Covert Yugoslav Army Training Claims
|Publisher||Institute for War and Peace Reporting|
|Publication Date||10 July 2009|
|Citation / Document Symbol||TU No 609|
|Cite as||Institute for War and Peace Reporting, Covert Yugoslav Army Training Claims, 10 July 2009, TU No 609, available at: http://www.refworld.org/docid/4a60421ac.html [accessed 24 June 2017]|
|Disclaimer||This is not a UNHCR publication. UNHCR is not responsible for, nor does it necessarily endorse, its content. Any views expressed are solely those of the author or publisher and do not necessarily reflect those of UNHCR, the United Nations or its Member States.|
Ez-solidier claims training of Bosnian Serbs units took place first in Serbia and later in Republika Srpska.
By Velma Saric in Sarajevo (TU No 609, 10-July-09)A former Bosnian Serb soldier testifying in the war crimes trial of ex-Yugoslav army, VJ, chief of staff Momcilo Perisic told the Hague tribunal this week that the members of his and some other units of the Bosnian Serb army were trained by VJ officers.
The prosecution's case is that Perisic provided financial, material, logistical and personnel support to Serb forces operating in Bosnia and Croatia between 1991 and 1995, thus contributing to genocide in Srebrenica in July 1995.
Drazen Erdemovic, a former member of the 10th sabotage detachment, said he was "a regular soldier in the Yugoslav army from 1990 until 1992 and was stationed in Belgrade and the eastern Croatia region of Slavonija".
"I became a member of the Bosnian Serb army in the spring of 1994 as a member of a special commando unit of the 10th sabotage detachment," he said. "My unit commander was ensign Milorad Pelemis and his superior was Petar Salapura who was chief of intelligence in the headquarters of the Bosnian Serb army."
The prosecution introduced a series of decrees from the personnel department of the general staff of the Yugoslav army from March 1994, assigning them to duties in the Bosnian Serb army, which it said proved the relationship between Pelemis and Salapura on the one hand and the VJ.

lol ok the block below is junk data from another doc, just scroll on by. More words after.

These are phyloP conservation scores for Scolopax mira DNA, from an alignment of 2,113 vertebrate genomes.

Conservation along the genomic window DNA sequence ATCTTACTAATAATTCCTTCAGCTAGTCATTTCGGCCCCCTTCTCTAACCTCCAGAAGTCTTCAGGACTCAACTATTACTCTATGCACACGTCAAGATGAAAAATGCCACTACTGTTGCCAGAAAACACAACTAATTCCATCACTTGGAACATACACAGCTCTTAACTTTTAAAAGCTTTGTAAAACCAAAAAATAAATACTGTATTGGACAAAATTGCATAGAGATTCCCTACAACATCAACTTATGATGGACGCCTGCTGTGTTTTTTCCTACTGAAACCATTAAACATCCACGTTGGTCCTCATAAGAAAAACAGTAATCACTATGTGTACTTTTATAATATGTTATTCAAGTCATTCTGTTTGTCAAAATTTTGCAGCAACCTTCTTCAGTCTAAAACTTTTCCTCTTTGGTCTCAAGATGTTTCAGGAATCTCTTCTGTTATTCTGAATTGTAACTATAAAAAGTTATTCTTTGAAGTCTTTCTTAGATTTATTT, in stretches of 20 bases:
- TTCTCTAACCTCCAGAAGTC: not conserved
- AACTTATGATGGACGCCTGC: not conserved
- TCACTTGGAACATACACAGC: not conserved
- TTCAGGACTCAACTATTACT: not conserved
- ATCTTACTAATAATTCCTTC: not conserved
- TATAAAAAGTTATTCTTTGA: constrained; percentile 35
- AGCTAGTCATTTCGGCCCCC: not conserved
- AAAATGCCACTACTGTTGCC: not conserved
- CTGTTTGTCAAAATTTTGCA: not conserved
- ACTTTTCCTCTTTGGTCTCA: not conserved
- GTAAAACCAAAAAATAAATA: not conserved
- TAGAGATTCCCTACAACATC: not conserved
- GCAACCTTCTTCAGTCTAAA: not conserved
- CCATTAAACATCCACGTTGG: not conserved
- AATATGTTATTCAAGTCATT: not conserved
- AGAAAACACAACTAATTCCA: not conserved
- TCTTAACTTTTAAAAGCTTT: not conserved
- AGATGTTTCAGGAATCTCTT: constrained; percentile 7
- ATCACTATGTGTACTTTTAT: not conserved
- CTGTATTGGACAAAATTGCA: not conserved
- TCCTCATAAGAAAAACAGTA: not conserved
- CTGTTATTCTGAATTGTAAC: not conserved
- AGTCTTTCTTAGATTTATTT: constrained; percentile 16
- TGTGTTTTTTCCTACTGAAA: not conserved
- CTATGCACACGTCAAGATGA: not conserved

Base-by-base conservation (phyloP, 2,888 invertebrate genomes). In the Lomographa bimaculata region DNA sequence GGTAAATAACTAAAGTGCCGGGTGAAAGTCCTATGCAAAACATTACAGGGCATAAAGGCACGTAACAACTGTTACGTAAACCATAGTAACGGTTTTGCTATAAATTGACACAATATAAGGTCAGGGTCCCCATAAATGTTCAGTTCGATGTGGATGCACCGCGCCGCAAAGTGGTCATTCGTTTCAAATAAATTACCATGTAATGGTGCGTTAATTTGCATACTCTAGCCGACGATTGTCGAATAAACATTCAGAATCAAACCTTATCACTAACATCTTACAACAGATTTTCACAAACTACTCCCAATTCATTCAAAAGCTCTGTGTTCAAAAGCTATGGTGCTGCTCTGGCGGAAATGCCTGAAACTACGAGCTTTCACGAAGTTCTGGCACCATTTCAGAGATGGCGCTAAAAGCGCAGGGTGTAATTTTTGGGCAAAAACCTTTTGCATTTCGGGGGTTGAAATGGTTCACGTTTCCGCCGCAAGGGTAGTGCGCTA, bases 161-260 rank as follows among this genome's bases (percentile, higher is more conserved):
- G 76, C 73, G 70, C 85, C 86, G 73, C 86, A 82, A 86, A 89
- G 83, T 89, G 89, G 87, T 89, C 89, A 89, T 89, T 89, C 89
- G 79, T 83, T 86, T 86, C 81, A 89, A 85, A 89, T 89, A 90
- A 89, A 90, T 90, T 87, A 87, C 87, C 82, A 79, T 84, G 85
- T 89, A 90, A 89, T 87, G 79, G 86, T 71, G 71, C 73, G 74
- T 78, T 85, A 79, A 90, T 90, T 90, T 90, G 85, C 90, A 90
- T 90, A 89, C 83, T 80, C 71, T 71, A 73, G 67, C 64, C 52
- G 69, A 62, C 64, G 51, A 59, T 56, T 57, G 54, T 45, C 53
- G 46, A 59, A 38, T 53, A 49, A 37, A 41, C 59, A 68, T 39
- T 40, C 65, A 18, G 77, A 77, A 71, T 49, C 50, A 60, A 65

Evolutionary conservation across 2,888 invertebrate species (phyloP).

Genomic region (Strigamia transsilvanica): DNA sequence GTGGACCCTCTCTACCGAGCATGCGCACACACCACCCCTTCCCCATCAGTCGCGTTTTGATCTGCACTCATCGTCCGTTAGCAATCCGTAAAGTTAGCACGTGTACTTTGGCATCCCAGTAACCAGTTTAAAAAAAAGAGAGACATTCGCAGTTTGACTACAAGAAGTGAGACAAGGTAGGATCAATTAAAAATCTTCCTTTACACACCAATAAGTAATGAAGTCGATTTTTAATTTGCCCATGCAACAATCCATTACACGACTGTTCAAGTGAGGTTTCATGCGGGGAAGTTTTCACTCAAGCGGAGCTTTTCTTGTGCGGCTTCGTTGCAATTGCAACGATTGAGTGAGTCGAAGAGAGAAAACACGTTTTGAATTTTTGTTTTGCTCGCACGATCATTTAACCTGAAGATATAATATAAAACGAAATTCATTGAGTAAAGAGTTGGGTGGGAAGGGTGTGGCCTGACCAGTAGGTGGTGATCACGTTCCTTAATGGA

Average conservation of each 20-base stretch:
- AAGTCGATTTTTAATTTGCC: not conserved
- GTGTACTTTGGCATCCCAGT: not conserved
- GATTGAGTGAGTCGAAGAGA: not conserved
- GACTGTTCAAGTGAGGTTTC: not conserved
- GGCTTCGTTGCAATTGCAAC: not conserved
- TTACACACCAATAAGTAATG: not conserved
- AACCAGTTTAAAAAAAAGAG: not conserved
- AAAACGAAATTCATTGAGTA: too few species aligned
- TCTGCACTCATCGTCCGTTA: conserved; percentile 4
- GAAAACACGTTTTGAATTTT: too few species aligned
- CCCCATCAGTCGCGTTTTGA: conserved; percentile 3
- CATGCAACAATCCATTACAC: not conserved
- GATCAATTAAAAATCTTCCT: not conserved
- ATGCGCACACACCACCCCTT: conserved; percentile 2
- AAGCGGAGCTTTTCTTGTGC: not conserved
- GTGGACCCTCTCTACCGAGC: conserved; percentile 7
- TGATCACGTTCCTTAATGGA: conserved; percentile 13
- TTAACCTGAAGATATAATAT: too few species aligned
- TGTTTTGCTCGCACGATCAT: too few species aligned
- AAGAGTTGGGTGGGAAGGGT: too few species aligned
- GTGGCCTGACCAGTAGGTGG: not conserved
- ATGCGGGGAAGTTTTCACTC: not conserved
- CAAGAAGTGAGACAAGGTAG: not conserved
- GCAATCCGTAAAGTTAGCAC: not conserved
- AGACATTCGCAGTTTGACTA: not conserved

"Did the members of the 10th sabotage detachment ever receive training and from whom?" prosecutor Bronagh McKenna asked the witness.
"Fifty people from my unit, by the end of December 1994, went to the VJ military barracks in the Serbian town of Pancevo and they got training," Erdemevic replied.
"The training lasted for two to three weeks and included knowledge about arms, how to destroy buildings, how to work with explosives, and how to engage in physical battles. Later they [VJ officers] came to Republika Srpska and continued with a second training," he added.
In 1996, Erdemovic was sentenced by the Hague tribunal to five years in prison for his role in the Srebrenica massacre, specifically for carrying out the execution of over 1,000 people in the Branjevo military camp in the Zvornik area.
He previously testified against seven Bosnian Serb military and police officers charged in relation to the Srebrenica killings, as well as in the trial of the late Serbian strongman Slobodan Milosevic, who was accused of masterminding Bosnian Serb attempts to "ethnically cleanse" non-Serbs from lands coveted by Belgrade. Milosevic died in 2006, a few weeks before his case was due to end.
Presiding judge Bakone Moloto then asked the witness to describe the second VJ training that members of the 10th sabotage detachment received.
"The second training was in Republika Srpska," Erdemovic said. "The VJ generals came from Serbia, on the border with Republika Srpska they changed the licence plates on the cars and travelled around."